Draft 2.0 802.11n moves forward

The engineers charged by the IEEE to develop 802.11n last week voted 100-0(!) for the standard's draft proposal. The IEEE 802.11n committee will in all likelihood approve the draft (submitted as draft 1.10) as draft 2.0.

The major new elements in draft 2.0 are the ability to upgrade existing draft-n products to draft 2.0, and, as important, compatibility improvements (the new spec thus settles what is called the "information elements" of the standard), as well as the good-neighbor technology. The good-neighbor technology addresses the following problem: 802.11n products which are backward-compatible with 802.11b and g, operate in the 2.4 GHz frequency, which has only three non-overlapping 20 MHz channels. To achieve top speeds, 802.11n products use two 20 MHz channels (what is called channel bonding), meaning that only one other neighboring network can co-exist, and that this network can use only the one remaining 20 MHz channel. Other neighboring networks face being knocked off the airwaves.

Draft 2 is specific on how 802.11n networks must deal with neighbors on other 2.4 GHz networks (that is, 802.11b, g, or other n networks): 802.11n networks must deal with neighbors on other 2.4 GHz networks by reverting to 20 MHz mode if they detect activity on a neighboring 2.4 GHz network (note that this applies to data transfers rather than signals that merely show that a network is available). Draft 2.0 is respectful not only of older 802.11 systems, but also of Bluetooth, which also operates in the 2.4 GHz range.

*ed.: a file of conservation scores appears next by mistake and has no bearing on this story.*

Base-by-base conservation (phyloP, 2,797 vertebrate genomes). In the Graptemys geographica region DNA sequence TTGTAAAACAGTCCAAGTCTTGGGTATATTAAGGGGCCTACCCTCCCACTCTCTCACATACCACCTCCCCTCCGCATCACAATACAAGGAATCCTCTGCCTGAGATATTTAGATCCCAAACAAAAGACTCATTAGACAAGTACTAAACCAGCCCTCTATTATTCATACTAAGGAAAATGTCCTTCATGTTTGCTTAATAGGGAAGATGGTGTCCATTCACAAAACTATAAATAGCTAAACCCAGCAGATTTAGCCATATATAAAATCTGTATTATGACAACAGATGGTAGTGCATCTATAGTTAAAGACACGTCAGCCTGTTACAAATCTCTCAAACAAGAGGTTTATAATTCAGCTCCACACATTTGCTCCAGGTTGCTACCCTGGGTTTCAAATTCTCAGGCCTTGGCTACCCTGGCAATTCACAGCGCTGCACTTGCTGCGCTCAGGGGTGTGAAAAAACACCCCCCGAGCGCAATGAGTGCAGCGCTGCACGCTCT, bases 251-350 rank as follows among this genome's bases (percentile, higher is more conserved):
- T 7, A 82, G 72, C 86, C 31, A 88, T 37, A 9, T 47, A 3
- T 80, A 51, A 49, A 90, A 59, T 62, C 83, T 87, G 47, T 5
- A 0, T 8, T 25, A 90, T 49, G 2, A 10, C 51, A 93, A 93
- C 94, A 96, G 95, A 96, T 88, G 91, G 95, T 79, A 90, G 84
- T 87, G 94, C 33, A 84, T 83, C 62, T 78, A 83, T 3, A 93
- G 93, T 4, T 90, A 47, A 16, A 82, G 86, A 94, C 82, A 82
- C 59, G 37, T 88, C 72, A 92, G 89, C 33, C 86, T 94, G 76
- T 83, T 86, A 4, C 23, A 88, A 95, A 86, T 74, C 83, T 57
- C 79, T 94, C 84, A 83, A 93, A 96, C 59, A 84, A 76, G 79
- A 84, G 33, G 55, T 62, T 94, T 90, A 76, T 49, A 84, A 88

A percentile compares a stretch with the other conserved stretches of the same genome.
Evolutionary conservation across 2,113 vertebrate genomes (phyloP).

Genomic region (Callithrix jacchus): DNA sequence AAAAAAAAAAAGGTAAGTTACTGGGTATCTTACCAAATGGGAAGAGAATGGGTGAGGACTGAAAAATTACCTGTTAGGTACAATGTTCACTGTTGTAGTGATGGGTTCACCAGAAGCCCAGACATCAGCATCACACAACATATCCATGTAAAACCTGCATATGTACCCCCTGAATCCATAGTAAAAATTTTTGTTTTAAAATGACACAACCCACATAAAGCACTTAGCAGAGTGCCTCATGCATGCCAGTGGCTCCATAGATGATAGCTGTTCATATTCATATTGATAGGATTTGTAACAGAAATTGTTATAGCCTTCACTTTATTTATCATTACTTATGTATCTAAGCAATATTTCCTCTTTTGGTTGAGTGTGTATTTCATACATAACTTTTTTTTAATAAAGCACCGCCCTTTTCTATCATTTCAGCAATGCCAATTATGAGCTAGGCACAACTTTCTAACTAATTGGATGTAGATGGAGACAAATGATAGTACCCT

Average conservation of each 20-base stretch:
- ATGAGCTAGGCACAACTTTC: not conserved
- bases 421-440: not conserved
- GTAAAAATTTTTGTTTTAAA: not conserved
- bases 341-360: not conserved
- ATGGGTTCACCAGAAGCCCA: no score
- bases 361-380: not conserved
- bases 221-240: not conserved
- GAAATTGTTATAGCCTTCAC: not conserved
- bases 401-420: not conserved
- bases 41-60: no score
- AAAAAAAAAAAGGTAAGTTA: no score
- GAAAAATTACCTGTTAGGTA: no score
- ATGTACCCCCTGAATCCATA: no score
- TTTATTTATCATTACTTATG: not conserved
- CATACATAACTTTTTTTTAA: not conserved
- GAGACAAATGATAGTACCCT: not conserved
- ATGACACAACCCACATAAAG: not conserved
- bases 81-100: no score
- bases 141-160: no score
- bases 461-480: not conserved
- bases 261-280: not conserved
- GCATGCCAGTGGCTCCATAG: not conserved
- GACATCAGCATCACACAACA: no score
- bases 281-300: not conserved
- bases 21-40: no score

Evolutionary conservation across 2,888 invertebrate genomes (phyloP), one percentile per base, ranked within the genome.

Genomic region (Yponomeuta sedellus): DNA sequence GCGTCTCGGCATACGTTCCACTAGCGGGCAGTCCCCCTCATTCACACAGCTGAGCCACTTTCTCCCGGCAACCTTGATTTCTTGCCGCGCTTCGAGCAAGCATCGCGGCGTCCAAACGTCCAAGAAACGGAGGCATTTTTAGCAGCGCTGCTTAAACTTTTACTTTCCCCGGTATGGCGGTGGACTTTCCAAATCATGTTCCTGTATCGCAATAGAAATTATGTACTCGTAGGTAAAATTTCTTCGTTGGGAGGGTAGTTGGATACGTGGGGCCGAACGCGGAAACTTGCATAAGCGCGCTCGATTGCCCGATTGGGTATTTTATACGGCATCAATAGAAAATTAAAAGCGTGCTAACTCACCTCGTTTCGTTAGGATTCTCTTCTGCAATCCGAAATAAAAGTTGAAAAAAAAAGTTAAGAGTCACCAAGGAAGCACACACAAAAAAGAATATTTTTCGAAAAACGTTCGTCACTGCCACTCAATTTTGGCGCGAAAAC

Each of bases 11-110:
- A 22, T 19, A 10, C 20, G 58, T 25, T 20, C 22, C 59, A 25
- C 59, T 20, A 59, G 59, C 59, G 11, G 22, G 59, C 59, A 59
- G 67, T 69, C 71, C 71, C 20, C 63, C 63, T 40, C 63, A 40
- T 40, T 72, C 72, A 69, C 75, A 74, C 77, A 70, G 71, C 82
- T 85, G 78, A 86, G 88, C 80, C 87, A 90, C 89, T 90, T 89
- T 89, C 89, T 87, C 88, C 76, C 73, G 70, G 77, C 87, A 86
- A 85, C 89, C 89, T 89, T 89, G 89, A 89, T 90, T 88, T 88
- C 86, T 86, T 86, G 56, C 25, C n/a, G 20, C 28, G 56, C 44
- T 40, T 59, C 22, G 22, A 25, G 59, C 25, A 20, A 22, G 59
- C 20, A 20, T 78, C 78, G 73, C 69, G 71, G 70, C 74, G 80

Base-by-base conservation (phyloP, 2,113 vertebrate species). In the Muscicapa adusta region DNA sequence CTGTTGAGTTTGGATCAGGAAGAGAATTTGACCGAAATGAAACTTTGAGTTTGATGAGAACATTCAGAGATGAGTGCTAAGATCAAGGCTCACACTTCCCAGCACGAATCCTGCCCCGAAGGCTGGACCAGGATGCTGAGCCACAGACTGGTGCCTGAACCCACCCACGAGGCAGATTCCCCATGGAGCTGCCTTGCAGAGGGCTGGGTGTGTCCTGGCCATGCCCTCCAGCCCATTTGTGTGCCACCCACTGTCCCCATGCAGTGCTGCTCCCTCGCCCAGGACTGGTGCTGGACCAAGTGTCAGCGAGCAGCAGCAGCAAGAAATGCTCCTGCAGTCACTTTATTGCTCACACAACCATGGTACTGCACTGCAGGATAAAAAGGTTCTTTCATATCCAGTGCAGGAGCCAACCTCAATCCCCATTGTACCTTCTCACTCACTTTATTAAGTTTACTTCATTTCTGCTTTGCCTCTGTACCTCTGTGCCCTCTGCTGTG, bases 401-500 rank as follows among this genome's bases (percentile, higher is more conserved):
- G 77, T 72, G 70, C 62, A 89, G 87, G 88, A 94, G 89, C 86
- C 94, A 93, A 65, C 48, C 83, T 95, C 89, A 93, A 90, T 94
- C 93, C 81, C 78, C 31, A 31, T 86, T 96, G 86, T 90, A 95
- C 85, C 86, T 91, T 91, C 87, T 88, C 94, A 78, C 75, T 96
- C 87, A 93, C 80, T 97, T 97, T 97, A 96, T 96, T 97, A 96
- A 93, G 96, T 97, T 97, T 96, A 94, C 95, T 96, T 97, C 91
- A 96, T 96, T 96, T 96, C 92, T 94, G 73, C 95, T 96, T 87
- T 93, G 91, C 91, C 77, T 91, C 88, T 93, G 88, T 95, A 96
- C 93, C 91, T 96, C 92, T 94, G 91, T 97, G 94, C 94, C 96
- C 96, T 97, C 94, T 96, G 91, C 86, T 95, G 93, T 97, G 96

Coexistence is good, but it means that there are serious restrictions on a 2.4 GHz 802.11n network: "Generally speaking, they're not going to be able to use 40 MHz on the 2.4 GHz band," says Bill McFarland, a member of the IEEE 802.11n task force and chief technical officer at Atheros.

The good-neighbor policy will not be as onerous for 802.11n networks operating in the 5.0 GHz: the 5 GHz band is not nearly as crowded as the 2.4 GHZ one, and the 5 GHz band has some 20 non-overlapping 20 MHz channels.

After draft 2.0 is announced, it will be submitted to all 600 or so members of the 802.11 working group and group members will have 30 days to vote, with 75 percent approval required. There will be several more rounds of voting, with October 2008 as the target date for final publication of the 802.11n standard.

For more on the state of 802.11n:
- see Yardena Arar's ITWorldCanada report
- read Craig Mathias's ComputerWorld discussion